As America prepares to commemorate Memorial Day this Monday (May 29), honouring the men and women who’ve died in military service for the US over the years, a new name from WWI can be added to the roll of honour thanks to volunteer researchers. CN’s Patrick Gregory reports.
Alongside the names on headstones in American military cemeteries dotted around the world the memorial wall, the Wall of the Missing, is a familiar sight. Carved into the stone, the names of the fallen for whom there is no body and the Missing in Actions.
America’s campaign in World War I resulted in 4223 such MIAs, part of the total tally of over 115,000 war dead, the names all carefully researched and recorded over the years. Yet one name has been missing from that official Missing list until now: the name of a young Maryland sailor, Herbert Hammond Renshaw. His case has been unearthed following dogged work by a group of volunteer researchers and archivists dubbed the ‘Doughboy MIA Team’, led by historian Robert Laplander.
The group has made it its personal mission to try to account for as many of these fallen and missing serviceman as possible from the Great War; and it is indeed a personal mission because, as it happens, the remit of the US Department of Defence in this regard does not extend back that far, only dating to World War II.
So what do we know of young Seaman Renshaw – and what led to his being overlooked until now? Born in Baltimore, Maryland in 1897 Renshaw enlisted in the US Navy in February 1914 a month after his 17th birthday.
He trained in Rhode Island and served on a number of vessels over the next three years. Then, in early May 1917, he was assigned to the USS Thornton, a converted minesweeper operating out of Charleston, South Carolina. It was from there that the ship sailed out on manoeuvres on 22nd May 1917.
As part of the exercises, Renshaw operated as a quartermaster on board an accompanying ‘sub chaser’, a supply vessel, performing signalling duties back to the Thornton. But the ships met with severe weather and a particularly heavy sea and in the middle of duties Renshaw lost his balance and was thrown overboard.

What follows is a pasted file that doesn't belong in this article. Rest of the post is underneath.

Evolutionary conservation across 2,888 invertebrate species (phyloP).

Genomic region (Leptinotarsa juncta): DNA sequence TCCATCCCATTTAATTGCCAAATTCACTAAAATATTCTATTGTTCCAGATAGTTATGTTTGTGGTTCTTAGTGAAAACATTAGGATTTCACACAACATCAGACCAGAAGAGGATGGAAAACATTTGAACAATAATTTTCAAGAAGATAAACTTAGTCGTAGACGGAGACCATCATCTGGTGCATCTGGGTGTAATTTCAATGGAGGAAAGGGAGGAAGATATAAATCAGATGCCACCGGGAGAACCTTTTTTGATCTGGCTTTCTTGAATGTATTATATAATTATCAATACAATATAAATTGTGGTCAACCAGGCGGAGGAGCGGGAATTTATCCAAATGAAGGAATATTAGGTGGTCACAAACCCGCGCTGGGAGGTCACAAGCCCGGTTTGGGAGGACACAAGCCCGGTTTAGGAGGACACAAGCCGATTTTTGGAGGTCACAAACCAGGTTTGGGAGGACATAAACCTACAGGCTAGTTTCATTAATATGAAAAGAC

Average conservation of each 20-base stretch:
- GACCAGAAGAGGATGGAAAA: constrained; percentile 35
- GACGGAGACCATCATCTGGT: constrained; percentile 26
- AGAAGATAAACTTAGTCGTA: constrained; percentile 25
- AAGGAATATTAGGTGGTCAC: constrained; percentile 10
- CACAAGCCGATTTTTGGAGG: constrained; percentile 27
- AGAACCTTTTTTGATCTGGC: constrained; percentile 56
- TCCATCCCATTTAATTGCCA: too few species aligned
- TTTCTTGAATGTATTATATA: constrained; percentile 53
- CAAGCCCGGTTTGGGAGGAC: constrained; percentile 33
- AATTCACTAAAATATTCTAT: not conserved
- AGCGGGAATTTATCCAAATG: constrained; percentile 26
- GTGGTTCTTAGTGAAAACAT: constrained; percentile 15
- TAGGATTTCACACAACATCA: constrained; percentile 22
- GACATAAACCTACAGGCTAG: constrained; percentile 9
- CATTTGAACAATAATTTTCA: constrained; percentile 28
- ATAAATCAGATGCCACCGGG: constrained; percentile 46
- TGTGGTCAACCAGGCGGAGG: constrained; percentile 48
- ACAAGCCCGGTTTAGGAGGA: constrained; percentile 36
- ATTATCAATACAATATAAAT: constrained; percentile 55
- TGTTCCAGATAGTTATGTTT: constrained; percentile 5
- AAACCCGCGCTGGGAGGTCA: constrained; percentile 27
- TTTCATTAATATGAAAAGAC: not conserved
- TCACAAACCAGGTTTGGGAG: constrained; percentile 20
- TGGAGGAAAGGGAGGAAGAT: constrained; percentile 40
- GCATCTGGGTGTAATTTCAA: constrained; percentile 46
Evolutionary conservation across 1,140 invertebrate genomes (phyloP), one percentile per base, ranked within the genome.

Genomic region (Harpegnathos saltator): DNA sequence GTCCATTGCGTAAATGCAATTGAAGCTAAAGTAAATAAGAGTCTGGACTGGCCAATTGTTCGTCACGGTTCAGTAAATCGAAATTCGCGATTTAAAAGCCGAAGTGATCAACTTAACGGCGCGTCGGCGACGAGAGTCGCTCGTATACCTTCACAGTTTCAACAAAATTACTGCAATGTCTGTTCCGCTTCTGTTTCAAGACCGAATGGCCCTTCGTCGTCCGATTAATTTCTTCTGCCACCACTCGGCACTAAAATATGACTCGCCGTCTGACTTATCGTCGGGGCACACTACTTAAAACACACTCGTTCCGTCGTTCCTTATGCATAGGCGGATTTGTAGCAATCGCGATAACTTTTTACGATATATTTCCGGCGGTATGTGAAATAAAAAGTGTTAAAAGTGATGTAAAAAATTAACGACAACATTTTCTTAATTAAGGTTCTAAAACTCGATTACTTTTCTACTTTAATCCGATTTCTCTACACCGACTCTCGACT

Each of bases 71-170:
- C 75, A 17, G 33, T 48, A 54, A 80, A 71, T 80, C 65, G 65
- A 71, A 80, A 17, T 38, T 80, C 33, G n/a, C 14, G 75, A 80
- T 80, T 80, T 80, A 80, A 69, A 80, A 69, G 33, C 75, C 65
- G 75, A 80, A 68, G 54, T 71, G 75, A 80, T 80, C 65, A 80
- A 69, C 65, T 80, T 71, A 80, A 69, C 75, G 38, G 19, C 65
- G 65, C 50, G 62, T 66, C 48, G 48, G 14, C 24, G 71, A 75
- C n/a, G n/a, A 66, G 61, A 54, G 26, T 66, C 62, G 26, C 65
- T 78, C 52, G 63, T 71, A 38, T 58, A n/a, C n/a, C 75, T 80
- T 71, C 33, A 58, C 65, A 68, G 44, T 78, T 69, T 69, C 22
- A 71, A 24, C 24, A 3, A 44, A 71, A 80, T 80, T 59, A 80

When the seas were deemed too rough to launch a rescue dinghy, rescue efforts focused on life belts and ropes, but they proved futile. Renshaw was lost.
According to official figures compiled at the time and highlighted by the Doughboy MIA Team now, the young seaman should have been the 140th such American naval loss of the war from early April until that date. But somehow Renshaw’s name was lost, mislaid in the weeks and months ahead.
The names of all naval casualties from World War I classified as Missing In Action or deemed Lost at Sea or Body Not Recovered are commemorated on the Walls of the Missing at the US Military Cemetery at Brookwood, England, and the US Military Cemetery at Suresnes, France. Yet Renshaw’s name was not one of them.
Renshaw’s father was notified of his son’s death by telegram the day after the accident and an inquest began 24 hours later. The latter concluded a few days later on 28 May 1917, but it was only the first of what was to prove a long-drawn out series of investigations and correspondence by judicial and federal authorities stretching out to the autumn of the following year. It concluded, in the end, that Renshaw’s death was considered ‘an accident through no negligence of his own’.
In the meantime, however, the young sailor’s official status appears to have been overlooked by the military authorities commemorating the fallen.
Poignantly, back in the day, his local newspaper had proudly proclaimed: ‘Wicomico County has the honour of being the home place of the first Marylander who lost his life in defence of his country in the present war with Germany.’ They were unaware at the time of any apparent discrepancy.
Now, finally, in time for this Centennial Memorial Day 2017, it is immaterial. The American Battle Monuments Commission has agreed with the report submitted by the Doughboy MIA Team and will formally recognise one of the country’s first fallen in the Great War.